Related Links

Sunday, June 04, 2017

Sergeant Sesquicentennial

Completed Sergeant Sesquicentennial  block from Quilting Pleasures
Completed Sergeant Sesquicentennial
block from Quilting Pleasures
The Sergeant Sesquicentennial block from Quilting Pleasures is done! No offence, but I hope I never have to write those two words again! I keep spelling the first word wrong and I don't even want to pronounce the second - thank goodness for copy and paste. Canada's 150 will have to do!

This gentleman is part of the Northcott's Trans-Canada Block Party and is sold exclusively at Quilty Pleasures in Orleans. I picked up the kit for the block and fabric for the border and binding last month.

The piecing went fairly well, except when I reversed his torso and gave him huge shoulders and a tiny waist! After fixing that, it was all good.

I really wasn't sure how to quilt it. In-the-ditch around the guy was easy but what next? I wanted a background that might look like wallpaper behind a portrait. With all the straight lines in the pattern, except for the mustache, I thought that something linear would be appropriate. I chose to FMQ blocks since vertical lines would have accentuated my accuracy-challenges.

Do you like the buttons? I was supposed to applique circles, but I'd rather use real buttons, It's hard not to add embellishment...

Details of the FMQ in the background and borders
Details of the FMQ in the background and borders
In my last post, I hadn't quite completed the quilt. I still needed to bind  it and then finish quilting the borders. If my order of doing this sounds like a mistake - it isn't. When borders are not very large, I will often FMQ the body of the quilt, square it off, bind it and then quilt the border. So far I haven't found any reason for not doing it this way. 

Growing Up QAL - Block 5

I had such a good time making this block! I went through my scraps of pink fabrics and found two great pieces to add to the pink and grey solids of my other blocks. The grey and maroon flower fabric is a scrap from a quilt my mother made a very long time ago.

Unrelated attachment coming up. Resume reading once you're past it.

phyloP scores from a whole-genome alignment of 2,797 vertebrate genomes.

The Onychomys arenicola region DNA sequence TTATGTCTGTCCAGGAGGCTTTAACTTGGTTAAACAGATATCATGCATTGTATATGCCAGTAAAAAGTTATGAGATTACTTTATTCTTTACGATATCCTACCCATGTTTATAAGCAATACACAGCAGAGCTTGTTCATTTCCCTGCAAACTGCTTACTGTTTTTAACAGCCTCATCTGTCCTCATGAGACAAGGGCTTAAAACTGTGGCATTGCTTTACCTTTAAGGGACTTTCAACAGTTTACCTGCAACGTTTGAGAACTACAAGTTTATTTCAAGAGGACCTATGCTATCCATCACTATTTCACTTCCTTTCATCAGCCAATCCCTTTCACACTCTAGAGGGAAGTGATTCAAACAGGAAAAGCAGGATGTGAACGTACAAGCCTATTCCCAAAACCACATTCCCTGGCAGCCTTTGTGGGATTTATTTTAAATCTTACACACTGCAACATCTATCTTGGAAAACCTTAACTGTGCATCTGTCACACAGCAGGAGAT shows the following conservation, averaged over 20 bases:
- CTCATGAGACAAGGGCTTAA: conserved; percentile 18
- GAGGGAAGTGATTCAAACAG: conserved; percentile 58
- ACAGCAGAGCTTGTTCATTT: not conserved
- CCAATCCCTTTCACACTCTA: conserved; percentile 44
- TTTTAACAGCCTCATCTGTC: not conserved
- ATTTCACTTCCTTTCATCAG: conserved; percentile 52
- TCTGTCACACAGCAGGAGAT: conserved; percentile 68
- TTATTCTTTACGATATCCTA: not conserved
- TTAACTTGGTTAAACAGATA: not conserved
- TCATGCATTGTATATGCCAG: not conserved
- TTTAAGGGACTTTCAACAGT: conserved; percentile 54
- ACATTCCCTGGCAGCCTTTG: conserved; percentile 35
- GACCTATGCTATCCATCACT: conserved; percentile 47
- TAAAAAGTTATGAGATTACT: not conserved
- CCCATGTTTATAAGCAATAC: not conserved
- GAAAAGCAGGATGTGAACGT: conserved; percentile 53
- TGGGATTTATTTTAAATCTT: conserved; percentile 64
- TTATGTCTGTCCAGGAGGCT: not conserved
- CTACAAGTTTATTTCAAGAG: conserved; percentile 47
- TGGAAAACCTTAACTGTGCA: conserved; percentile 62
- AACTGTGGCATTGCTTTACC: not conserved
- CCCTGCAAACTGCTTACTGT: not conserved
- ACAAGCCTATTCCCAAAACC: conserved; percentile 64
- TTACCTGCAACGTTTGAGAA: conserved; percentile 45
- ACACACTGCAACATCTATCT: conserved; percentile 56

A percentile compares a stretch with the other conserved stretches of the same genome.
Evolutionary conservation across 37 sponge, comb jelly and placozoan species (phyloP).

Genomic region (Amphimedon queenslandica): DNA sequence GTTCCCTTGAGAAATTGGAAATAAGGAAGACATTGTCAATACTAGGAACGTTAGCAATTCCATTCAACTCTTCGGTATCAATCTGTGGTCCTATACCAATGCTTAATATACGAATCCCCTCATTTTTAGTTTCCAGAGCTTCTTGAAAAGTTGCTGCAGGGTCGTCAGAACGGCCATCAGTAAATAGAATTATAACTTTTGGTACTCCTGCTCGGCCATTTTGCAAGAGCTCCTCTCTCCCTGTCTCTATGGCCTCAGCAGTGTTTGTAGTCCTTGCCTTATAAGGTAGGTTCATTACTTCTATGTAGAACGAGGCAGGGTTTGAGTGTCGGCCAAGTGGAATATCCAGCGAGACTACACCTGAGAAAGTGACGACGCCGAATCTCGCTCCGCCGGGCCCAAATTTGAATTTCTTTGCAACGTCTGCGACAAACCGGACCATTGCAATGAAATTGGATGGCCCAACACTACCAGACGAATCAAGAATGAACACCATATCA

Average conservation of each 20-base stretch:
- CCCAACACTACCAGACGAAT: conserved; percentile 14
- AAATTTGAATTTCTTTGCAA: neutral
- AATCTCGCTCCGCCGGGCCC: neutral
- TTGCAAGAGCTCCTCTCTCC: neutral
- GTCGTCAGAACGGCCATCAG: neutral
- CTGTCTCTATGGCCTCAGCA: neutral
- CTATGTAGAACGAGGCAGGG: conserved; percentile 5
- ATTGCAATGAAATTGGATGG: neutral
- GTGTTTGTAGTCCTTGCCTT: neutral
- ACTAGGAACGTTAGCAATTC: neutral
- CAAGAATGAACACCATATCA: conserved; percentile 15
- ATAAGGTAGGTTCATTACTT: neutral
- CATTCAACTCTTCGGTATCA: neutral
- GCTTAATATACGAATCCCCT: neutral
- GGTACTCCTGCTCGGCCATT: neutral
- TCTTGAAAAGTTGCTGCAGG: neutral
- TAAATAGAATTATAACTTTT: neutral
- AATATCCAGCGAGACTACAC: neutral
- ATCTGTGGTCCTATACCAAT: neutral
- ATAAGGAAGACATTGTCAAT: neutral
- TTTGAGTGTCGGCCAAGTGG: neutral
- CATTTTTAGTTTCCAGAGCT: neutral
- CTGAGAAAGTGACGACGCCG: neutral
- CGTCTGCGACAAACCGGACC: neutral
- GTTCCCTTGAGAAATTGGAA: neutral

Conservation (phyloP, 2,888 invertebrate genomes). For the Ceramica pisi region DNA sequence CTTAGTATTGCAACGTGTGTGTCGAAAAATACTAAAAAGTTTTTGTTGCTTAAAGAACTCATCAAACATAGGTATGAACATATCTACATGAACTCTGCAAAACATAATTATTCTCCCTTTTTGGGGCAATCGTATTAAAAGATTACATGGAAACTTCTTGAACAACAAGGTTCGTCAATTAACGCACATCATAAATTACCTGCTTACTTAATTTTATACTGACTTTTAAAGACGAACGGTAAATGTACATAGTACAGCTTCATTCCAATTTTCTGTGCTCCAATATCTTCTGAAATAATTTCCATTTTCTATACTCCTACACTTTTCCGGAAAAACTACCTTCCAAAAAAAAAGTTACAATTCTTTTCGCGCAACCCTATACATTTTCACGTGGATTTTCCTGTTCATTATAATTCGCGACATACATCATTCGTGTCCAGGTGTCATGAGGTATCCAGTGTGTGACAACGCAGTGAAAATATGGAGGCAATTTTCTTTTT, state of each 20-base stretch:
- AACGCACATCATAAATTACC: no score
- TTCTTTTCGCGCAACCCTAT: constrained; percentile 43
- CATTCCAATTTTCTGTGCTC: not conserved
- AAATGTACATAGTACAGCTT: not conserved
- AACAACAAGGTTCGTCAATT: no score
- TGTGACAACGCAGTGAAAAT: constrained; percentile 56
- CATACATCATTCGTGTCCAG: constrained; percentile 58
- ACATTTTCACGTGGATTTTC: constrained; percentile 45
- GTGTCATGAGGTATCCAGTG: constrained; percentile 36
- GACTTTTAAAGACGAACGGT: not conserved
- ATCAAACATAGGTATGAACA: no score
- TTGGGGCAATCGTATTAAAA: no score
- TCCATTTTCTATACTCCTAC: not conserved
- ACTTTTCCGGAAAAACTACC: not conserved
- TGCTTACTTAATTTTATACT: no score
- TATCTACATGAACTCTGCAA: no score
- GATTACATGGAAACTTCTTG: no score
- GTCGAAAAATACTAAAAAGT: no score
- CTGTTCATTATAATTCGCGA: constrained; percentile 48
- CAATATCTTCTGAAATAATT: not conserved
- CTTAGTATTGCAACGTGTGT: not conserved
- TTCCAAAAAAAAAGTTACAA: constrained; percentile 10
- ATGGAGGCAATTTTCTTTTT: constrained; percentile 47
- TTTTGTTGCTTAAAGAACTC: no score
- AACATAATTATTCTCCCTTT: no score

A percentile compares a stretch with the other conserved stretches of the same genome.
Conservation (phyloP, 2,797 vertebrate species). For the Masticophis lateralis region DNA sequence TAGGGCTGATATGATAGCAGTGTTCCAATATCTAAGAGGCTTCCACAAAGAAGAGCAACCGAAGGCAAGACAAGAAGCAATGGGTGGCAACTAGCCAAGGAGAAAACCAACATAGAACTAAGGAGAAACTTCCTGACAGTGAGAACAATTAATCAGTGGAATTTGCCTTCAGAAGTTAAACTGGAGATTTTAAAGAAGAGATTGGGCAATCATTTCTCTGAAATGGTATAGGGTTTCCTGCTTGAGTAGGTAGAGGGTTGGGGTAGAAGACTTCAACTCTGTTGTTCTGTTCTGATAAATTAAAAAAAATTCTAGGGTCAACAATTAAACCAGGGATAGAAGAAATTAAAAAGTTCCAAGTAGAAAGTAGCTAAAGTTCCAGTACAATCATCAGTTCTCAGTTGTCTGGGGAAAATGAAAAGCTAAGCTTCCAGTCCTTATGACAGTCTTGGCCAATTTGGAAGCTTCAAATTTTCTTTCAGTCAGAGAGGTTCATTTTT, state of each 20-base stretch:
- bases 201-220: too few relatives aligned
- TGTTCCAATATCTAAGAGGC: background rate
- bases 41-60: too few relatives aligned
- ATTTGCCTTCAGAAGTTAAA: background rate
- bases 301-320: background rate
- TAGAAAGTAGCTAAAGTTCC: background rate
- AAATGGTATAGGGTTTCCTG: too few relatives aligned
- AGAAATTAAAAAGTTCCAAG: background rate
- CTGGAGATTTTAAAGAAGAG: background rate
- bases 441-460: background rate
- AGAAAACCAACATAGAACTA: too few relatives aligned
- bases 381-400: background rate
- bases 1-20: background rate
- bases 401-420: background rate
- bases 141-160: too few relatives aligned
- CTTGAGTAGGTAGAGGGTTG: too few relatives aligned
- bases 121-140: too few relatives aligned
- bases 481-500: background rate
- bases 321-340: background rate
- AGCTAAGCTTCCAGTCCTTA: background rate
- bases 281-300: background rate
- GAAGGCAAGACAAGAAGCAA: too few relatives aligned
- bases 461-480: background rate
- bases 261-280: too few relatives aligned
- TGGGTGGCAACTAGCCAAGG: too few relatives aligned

Block 5 of the Growing Up QAL - Improv Piecing
Block 5 of the Growing Up QAL - Improv Piecing

Improvisational blocks are some of my favourites - few rules and lots of potential!

What I learned
  • I need to try different techniques if I want to keep making Canada 150 quilts. I get very easily tired of making conventional quilts and blocks. I've started on a couple of Canada 150 art quilts - using some of the techniques I learned from Hillary Rice's workshop. Hopefully I will have something to show you soon.
  • I've been using a bit of Best Press to starch my daughter's appliqué. I used it on the block today - it makes it look great for photographing. I've heard of people starching fabric when piecing them. I may give that a try.

Related Links
Sergeant Sesquicentennial posts:

Project Details

Sergeant Sesquicentennial
17" x 22 3/4"
Pattern: Sergeant Sesquicentennial block from Quilting Pleasures.
Materials: cotton, buttons
Techniques: piecing, appliqué, free motion quilting

Linking Parties: I will be linking to the Growing Up QAL and Celebrate - Fêtons 150 in June as well as the following blogs. Check out what everyone is making. Oh Scrap!Main Crush MondayMonday MakingMoving it Forward Monday, Linky Tuesday, Can I get a Whoop Whoop? Off the Wall Friday, Finished or Not Friday,  

Thursday, June 01, 2017

Celebrate - Fêtons 150 in June

June is here and it's only a little over a month to Canada Day, our 150th birthday!

The Celebrate - Fêtons 150 had a good month although the numbers are down for the link-ups. That's probably because everyone's slab blocks have been sent to Toronto in preparation for Canada's Biggest Quilt Bee. I don't think that I will be participating, but I hope to visit and take pictures while I'm at Quilt Canada 2017. Your intrepid reporter will bring back photos of all that's happening on the Celebrate - Fêtons 150 front!

May's winner of the Sergeant Sesquicentennial kit from Quilty Pleasures in Orleans is Terry Aske of Terry Aske Art Quilt Studio. Congratulations!

Sergeant Sesquicentennial from Quilty Pleasures, Orleans Ontario